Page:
Cabinet agrees to sell State’s 25% stake in Aer Lingus

Aer Lingus ‘does not foresee’ redundancies or outsourcing in IAG deal

Aer Lingus chief executive Stephen Kavanagh has told the Minister for Transport he does not foresee compulsory redundancies or outsourcing of jobs in the event of IAG buying the Government’s 25 per cent stake in the company.  File photograph: Brian Lawless/PA Wire

Aer Lingus chief executive Stephen Kavanagh has told the Minister for Transport he does not foresee compulsory redundancies or outsourcing of jobs in the event of IAG buying the Government’s 25 per cent stake in the company. File photograph: Brian Lawless/PA Wire

 

The sale of the State’s 25 per cent stake in Aer Lingus to International Airlines Group (IAG) has been recommended by the Cabinet and will go before the Dáil on Wednesday.

Announcing the move, Minister for Transport Paschal Donohoe said the seven-year guarantee on the company’s slots at Heathrow and commitments on jobs were among the key elements which swung Coalition support.

He said the deal would create 150 net new jobs by the end of 2016, with the possibility this could rise to 635 by 2020.

The existing rights of all Aer Lingus employees “will be safeguarded”, Aer Lingus is a “great company” and selling it to IAG means it will continue to serve Irish people in future, he added.

Mr Donohoe said there would be an additional four transatlantic services, with two introduced next year. Legally binding guarantees have been provided on all of the airline’s existing slots at Heathrow Airport for an “unlimited” period of time.

The current daily services between the London hub and Dublin, Cork and Shannon will be maintained for “at least” seven years, with the final two years conditional on airport charges not increasing beyond specified levels.

For five years, Aer Lingus’ remaining Heathrow slots, currently operated from Belfast would “continue to be operated to/from routes on the island of Ireland. ” The Government says this will offer greater certainty than is currently the case with the State’s minority shareholding.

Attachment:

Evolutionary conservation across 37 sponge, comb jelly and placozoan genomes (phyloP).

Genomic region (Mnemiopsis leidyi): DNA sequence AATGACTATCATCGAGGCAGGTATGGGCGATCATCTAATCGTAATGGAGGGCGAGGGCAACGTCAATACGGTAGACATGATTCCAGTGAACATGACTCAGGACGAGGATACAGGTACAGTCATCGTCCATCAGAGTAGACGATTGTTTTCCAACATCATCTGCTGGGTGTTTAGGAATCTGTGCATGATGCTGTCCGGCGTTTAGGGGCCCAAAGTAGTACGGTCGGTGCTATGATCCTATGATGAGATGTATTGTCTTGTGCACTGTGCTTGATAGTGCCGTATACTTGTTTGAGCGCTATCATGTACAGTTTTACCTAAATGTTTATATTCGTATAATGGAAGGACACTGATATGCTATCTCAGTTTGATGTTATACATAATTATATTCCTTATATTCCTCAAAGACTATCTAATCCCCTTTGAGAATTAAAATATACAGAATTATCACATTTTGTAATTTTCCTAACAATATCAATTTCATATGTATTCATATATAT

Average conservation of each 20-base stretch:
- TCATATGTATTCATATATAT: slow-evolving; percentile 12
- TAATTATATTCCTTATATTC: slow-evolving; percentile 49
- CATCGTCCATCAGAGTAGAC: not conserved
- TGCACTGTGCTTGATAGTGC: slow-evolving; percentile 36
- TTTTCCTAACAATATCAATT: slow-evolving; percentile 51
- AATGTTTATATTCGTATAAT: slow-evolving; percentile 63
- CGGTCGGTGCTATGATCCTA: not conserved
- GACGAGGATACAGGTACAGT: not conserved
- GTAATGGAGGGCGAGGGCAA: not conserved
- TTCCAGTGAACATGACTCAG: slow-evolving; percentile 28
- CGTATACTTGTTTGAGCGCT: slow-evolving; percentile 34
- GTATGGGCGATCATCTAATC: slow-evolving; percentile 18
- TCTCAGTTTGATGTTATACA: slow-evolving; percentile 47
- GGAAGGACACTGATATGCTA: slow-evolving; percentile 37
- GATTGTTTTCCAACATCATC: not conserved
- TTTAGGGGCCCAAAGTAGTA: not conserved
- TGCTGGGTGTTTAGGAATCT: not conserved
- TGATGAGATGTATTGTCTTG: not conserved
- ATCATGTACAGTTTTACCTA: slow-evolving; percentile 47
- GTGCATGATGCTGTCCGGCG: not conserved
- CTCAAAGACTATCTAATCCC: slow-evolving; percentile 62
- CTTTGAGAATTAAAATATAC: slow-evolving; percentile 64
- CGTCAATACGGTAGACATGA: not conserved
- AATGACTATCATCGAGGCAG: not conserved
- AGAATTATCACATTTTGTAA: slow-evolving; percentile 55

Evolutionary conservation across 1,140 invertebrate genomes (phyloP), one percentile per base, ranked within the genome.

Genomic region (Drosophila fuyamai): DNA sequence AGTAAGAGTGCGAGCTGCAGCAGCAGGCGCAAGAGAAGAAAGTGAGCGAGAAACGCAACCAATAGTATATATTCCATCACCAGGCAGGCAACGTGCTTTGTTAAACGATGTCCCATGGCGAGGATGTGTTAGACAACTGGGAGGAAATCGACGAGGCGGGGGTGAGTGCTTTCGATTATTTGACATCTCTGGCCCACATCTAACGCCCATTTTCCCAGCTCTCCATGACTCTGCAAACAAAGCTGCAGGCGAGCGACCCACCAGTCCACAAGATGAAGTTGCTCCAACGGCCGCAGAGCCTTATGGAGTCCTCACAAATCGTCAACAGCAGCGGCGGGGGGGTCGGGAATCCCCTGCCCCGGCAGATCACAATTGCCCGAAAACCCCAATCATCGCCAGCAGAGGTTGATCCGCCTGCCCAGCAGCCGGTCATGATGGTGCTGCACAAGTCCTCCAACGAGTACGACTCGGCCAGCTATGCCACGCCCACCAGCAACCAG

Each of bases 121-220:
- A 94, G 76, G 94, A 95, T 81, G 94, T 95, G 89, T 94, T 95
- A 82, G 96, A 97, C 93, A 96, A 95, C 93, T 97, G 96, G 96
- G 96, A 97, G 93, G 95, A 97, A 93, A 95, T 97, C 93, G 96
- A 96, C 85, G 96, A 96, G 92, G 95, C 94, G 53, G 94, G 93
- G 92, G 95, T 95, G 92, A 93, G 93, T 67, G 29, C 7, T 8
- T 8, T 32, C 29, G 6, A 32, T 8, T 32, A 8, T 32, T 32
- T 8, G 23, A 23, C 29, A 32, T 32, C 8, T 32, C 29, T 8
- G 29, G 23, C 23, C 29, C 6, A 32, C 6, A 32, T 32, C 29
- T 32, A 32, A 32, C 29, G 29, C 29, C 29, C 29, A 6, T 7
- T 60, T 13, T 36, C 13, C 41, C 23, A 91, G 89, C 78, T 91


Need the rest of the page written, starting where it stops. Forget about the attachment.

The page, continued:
The Minister for Finance will retain a share in the company, designated as a new class of share, which will only allow any changes to connectivity to be made with the consent of the Government of the day.

A legally binding commitment has also been provided to protect the Aer Lingus brand, as well as ensuring it is headquartered in Ireland.

The group of Labour TDs who had concerns about the deal are understood to be broadly happy after being briefed on Tuesday evening. However, Clare Labour deputy Michael McNamara, whose primary concerns are around connectivity, said he wants to see the details of the deal rather than just be briefed on it.

Mr McNamara said he will vote against the sale in the Dáil if he is not shown the full details of the deal beforehand or is not satisfied with it. The proceeds of the sale are to be used for investment in other transport projects, as well as in areas such as broadband.

The deal being would see the establishment of a so-called “connectivity fund”, which would be administered by the Strategic Investment Fund. The sale of the stake will yield around €400 million for the State but any investment will be in the form of public-private partnerships.

Aer Lingus chief executive Stephen Kavanagh has told the Minister for Transport he does not foresee compulsory redundancies or outsourcing of jobs in the event of IAG buying the Government’s 25 per cent stake in the company.

In a letter sent to Paschal Donohoe, seen by The Irish Times, Mr Kavanagh moved to reassure the Government as it decided on whether to approve the sale.

In the letter, Mr Kavanagh said Aer Lingus believed collective agreements currently in place provide “flexibility and mobility across our workforce without unduly restricting other possible approaches”.

He added that the company had committed to “expanding the scope of these registered agreements where appropriate to include staff groups not covered by the current agreements.”

“The IAG model is that all employment and union relations issues are strictly the responsibility of the operating companies within the IAG group. As such Aer Lingus will engage in a process of consultation governed by agreed structures with out staff and their representatives when any restructuring is required and we do not foresee a likelihood of either compulsory redundancy or non-direct employment”.

He concluded his letter by saying the IAG approach brings a “significant opportunity for growth” that is in the interest of Aer Lingus and its staff.

Mr Donohoe said IAG has given additional information and commitments relating to its proposed bid. “Following detailed consideration of this and all of the issues surrounding a potential disposal of the State’s shareholding in Aer Lingus, the Government has decided that it will support IAG’s proposal,” he added.

IAG said both it and Aer Lingus have confirmed details of the bid, which they say will value the Irish airline at a total of €1.4 billion.

Aer Lingus chairman Colm Barrington described it as a “compelling” deal for the airline, its shareholders, staff, customers and the country.

He predicted it would “lead to an increase in jobs at Aer Lingus, in support activities and the tourism sector, and, importantly, will strengthen connectivity to and from Ireland”.

IAG’s Irish chief executive, Willie Walsh, said that it would benefit Aer Lingus and the country.

“Aer Lingus would maintain control of its brand and operation while gaining strength as part of a profitable and sustainable airline group in an industry that’s consolidating,” he added.

Aer Lingus shareholders will receive the formal offer from IAG within 28 days.

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